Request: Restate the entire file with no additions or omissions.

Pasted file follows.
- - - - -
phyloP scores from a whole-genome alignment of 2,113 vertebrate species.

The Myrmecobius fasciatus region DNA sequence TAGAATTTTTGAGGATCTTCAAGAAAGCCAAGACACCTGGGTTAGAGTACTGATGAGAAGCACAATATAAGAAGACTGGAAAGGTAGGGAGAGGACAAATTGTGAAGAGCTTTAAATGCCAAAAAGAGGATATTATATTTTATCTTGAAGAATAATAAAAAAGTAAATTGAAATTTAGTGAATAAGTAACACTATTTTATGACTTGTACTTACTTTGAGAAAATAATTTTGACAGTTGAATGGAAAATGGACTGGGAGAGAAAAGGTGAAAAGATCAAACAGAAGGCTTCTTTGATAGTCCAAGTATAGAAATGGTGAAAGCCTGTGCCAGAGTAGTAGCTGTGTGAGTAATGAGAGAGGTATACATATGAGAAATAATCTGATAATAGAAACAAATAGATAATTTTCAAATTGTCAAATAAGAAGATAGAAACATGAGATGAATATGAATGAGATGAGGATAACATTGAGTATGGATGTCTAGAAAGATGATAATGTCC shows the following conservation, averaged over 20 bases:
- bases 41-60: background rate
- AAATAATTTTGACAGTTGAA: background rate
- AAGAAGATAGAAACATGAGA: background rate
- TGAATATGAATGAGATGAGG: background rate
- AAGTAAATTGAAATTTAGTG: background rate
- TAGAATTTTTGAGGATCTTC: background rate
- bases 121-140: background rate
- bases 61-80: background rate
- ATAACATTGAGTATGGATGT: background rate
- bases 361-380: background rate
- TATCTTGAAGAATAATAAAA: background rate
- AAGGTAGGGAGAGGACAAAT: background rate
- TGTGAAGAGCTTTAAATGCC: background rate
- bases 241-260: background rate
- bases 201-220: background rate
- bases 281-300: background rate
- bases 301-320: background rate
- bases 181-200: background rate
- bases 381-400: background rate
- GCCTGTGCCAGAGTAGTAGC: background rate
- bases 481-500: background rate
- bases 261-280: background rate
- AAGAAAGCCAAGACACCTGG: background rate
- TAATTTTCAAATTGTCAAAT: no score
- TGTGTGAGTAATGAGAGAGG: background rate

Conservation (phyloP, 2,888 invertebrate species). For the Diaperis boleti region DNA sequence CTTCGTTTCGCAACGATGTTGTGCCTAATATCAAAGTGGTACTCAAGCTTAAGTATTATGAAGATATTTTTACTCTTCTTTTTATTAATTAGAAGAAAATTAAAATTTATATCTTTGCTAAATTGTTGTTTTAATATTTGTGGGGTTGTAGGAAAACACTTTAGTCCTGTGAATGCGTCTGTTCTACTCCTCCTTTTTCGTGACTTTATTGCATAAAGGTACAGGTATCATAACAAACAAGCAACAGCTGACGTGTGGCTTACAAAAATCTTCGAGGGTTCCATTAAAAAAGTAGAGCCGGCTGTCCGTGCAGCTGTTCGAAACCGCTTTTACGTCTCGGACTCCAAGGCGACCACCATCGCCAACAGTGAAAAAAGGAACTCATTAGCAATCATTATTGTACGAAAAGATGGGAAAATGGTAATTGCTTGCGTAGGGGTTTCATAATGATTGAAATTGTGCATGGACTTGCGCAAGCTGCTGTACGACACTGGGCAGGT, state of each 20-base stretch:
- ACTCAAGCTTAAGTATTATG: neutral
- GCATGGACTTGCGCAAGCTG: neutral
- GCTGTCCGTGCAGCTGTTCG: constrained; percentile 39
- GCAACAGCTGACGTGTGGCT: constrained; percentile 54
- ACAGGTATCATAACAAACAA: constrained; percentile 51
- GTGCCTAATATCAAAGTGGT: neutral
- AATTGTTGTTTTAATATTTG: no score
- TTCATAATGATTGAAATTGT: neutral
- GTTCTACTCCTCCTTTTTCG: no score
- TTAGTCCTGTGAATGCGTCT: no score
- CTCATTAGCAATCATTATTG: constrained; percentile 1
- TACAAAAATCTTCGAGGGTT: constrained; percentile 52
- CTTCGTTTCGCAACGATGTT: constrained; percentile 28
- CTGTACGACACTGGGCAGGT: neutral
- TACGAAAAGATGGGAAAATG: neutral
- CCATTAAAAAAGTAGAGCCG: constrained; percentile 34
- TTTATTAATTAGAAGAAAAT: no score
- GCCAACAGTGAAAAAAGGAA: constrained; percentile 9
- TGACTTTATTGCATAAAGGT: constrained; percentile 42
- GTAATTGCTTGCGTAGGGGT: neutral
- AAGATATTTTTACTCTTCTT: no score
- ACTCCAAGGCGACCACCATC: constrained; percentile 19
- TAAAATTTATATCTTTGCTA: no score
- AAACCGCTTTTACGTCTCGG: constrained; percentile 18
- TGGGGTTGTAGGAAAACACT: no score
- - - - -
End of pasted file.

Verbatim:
phyloP scores from a whole-genome alignment of 2,113 vertebrate species.

The Myrmecobius fasciatus region DNA sequence TAGAATTTTTGAGGATCTTCAAGAAAGCCAAGACACCTGGGTTAGAGTACTGATGAGAAGCACAATATAAGAAGACTGGAAAGGTAGGGAGAGGACAAATTGTGAAGAGCTTTAAATGCCAAAAAGAGGATATTATATTTTATCTTGAAGAATAATAAAAAAGTAAATTGAAATTTAGTGAATAAGTAACACTATTTTATGACTTGTACTTACTTTGAGAAAATAATTTTGACAGTTGAATGGAAAATGGACTGGGAGAGAAAAGGTGAAAAGATCAAACAGAAGGCTTCTTTGATAGTCCAAGTATAGAAATGGTGAAAGCCTGTGCCAGAGTAGTAGCTGTGTGAGTAATGAGAGAGGTATACATATGAGAAATAATCTGATAATAGAAACAAATAGATAATTTTCAAATTGTCAAATAAGAAGATAGAAACATGAGATGAATATGAATGAGATGAGGATAACATTGAGTATGGATGTCTAGAAAGATGATAATGTCC shows the following conservation, averaged over 20 bases:
- bases 41-60: background rate
- AAATAATTTTGACAGTTGAA: background rate
- AAGAAGATAGAAACATGAGA: background rate
- TGAATATGAATGAGATGAGG: background rate
- AAGTAAATTGAAATTTAGTG: background rate
- TAGAATTTTTGAGGATCTTC: background rate
- bases 121-140: background rate
- bases 61-80: background rate
- ATAACATTGAGTATGGATGT: background rate
- bases 361-380: background rate
- TATCTTGAAGAATAATAAAA: background rate
- AAGGTAGGGAGAGGACAAAT: background rate
- TGTGAAGAGCTTTAAATGCC: background rate
- bases 241-260: background rate
- bases 201-220: background rate
- bases 281-300: background rate
- bases 301-320: background rate
- bases 181-200: background rate
- bases 381-400: background rate
- GCCTGTGCCAGAGTAGTAGC: background rate
- bases 481-500: background rate
- bases 261-280: background rate
- AAGAAAGCCAAGACACCTGG: background rate
- TAATTTTCAAATTGTCAAAT: no score
- TGTGTGAGTAATGAGAGAGG: background rate

Conservation (phyloP, 2,888 invertebrate species). For the Diaperis boleti region DNA sequence CTTCGTTTCGCAACGATGTTGTGCCTAATATCAAAGTGGTACTCAAGCTTAAGTATTATGAAGATATTTTTACTCTTCTTTTTATTAATTAGAAGAAAATTAAAATTTATATCTTTGCTAAATTGTTGTTTTAATATTTGTGGGGTTGTAGGAAAACACTTTAGTCCTGTGAATGCGTCTGTTCTACTCCTCCTTTTTCGTGACTTTATTGCATAAAGGTACAGGTATCATAACAAACAAGCAACAGCTGACGTGTGGCTTACAAAAATCTTCGAGGGTTCCATTAAAAAAGTAGAGCCGGCTGTCCGTGCAGCTGTTCGAAACCGCTTTTACGTCTCGGACTCCAAGGCGACCACCATCGCCAACAGTGAAAAAAGGAACTCATTAGCAATCATTATTGTACGAAAAGATGGGAAAATGGTAATTGCTTGCGTAGGGGTTTCATAATGATTGAAATTGTGCATGGACTTGCGCAAGCTGCTGTACGACACTGGGCAGGT, state of each 20-base stretch:
- ACTCAAGCTTAAGTATTATG: neutral
- GCATGGACTTGCGCAAGCTG: neutral
- GCTGTCCGTGCAGCTGTTCG: constrained; percentile 39
- GCAACAGCTGACGTGTGGCT: constrained; percentile 54
- ACAGGTATCATAACAAACAA: constrained; percentile 51
- GTGCCTAATATCAAAGTGGT: neutral
- AATTGTTGTTTTAATATTTG: no score
- TTCATAATGATTGAAATTGT: neutral
- GTTCTACTCCTCCTTTTTCG: no score
- TTAGTCCTGTGAATGCGTCT: no score
- CTCATTAGCAATCATTATTG: constrained; percentile 1
- TACAAAAATCTTCGAGGGTT: constrained; percentile 52
- CTTCGTTTCGCAACGATGTT: constrained; percentile 28
- CTGTACGACACTGGGCAGGT: neutral
- TACGAAAAGATGGGAAAATG: neutral
- CCATTAAAAAAGTAGAGCCG: constrained; percentile 34
- TTTATTAATTAGAAGAAAAT: no score
- GCCAACAGTGAAAAAAGGAA: constrained; percentile 9
- TGACTTTATTGCATAAAGGT: constrained; percentile 42
- GTAATTGCTTGCGTAGGGGT: neutral
- AAGATATTTTTACTCTTCTT: no score
- ACTCCAAGGCGACCACCATC: constrained; percentile 19
- TAAAATTTATATCTTTGCTA: no score
- AAACCGCTTTTACGTCTCGG: constrained; percentile 18
- TGGGGTTGTAGGAAAACACT: no score